Under our fundamental principle of government of the right of free speech there exists a keen diversity of opinion, often expressed, of belief of religious faiths and nationalities in the holding of public office which would not warrant the holding up of a person who has such belief to scorn or contempt among right-thinking people to make a publication expressing such belief libelous per se, and such publication could not fairly be said to have such tendency if we adhere to the belief of fair expression of thought.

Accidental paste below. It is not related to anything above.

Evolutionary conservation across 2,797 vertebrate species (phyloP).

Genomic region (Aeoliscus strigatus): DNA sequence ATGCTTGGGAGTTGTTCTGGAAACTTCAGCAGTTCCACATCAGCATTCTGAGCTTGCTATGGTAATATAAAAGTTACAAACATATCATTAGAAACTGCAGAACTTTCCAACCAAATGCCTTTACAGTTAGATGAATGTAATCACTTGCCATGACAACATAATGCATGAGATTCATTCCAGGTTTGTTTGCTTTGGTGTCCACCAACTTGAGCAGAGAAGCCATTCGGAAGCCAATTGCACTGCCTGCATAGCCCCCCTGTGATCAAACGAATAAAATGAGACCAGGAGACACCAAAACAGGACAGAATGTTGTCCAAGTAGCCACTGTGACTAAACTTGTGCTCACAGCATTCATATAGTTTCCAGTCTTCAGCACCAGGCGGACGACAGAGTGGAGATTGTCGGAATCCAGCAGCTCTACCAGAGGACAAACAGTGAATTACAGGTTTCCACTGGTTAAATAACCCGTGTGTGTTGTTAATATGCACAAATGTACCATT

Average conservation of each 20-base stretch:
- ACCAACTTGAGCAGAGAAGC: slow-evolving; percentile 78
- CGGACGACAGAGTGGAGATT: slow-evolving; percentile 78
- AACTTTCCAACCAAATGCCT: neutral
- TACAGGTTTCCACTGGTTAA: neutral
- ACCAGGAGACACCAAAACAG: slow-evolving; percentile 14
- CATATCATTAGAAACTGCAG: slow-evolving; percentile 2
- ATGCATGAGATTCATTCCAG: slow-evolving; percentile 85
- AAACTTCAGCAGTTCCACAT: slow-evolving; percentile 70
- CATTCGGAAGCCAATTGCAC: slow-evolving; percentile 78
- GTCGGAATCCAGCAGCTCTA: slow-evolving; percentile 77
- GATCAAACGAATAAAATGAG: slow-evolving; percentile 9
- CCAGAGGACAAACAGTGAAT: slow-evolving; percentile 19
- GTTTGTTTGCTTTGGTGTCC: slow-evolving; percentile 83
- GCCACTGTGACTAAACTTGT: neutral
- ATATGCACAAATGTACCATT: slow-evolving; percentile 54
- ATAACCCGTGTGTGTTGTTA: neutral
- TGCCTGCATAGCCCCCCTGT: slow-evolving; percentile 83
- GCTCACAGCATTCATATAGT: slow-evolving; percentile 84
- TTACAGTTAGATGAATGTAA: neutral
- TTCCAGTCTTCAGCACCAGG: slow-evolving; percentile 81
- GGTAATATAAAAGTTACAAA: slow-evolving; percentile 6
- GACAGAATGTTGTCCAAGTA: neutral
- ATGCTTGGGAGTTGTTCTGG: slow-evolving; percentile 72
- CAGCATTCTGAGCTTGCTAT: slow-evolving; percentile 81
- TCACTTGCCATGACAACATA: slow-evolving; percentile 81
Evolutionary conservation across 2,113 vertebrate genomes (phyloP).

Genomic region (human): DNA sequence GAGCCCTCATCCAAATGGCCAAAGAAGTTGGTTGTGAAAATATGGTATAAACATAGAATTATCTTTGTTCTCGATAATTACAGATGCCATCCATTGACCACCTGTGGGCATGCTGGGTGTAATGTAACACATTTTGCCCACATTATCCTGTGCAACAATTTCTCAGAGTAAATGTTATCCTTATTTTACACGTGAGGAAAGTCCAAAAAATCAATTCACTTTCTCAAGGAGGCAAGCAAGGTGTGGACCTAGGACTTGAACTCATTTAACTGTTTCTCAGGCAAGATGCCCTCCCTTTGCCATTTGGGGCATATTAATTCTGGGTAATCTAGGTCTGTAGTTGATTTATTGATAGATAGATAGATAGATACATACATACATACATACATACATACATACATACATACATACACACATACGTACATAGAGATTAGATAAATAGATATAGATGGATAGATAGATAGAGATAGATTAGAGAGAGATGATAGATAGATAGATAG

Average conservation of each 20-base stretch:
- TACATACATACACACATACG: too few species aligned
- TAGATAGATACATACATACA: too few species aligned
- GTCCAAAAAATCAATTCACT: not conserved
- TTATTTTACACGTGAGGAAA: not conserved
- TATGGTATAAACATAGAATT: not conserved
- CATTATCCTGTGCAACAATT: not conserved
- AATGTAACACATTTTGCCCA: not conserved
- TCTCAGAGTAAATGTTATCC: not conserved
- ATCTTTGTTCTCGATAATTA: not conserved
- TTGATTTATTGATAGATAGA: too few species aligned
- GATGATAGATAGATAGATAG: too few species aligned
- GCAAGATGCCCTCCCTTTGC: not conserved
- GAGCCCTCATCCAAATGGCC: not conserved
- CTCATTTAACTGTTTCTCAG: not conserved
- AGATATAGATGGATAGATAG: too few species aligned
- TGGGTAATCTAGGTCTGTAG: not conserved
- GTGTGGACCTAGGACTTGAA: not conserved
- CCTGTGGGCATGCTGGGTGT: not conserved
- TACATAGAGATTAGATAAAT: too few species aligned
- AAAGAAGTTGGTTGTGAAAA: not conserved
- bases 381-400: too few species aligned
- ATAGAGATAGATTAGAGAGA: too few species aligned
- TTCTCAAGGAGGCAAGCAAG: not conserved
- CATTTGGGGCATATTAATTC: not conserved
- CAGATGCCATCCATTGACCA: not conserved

The expression in the article of "irate Congressman" in calling a caucus to oppose the appointment, which means, moved by anger, does not, when used and accepted by the public during these irritating times, tend to be injurious to the one so acting, whether applied to one acting in public or private life, and especially so when one in public life has to be constantly dealing with unusual irritating problems which would strain the patience of Job, and because one in public life may become provoked over the application for appointment of another to a public position does not expose him to public disgrace or induce an evil opinion of him in the minds of right-thinking people, so the word "irate" when used in the article merely means that the Congressman was moved by anger; that he was provoked, irritated and having a sudden and strong displeasure. It does not appear in the article that the plaintiff was charged with any crime, corruption, fraud, dishonesty or any immoral or vicious practice or unworthy in office, or relate to him in his profession as a lawyer.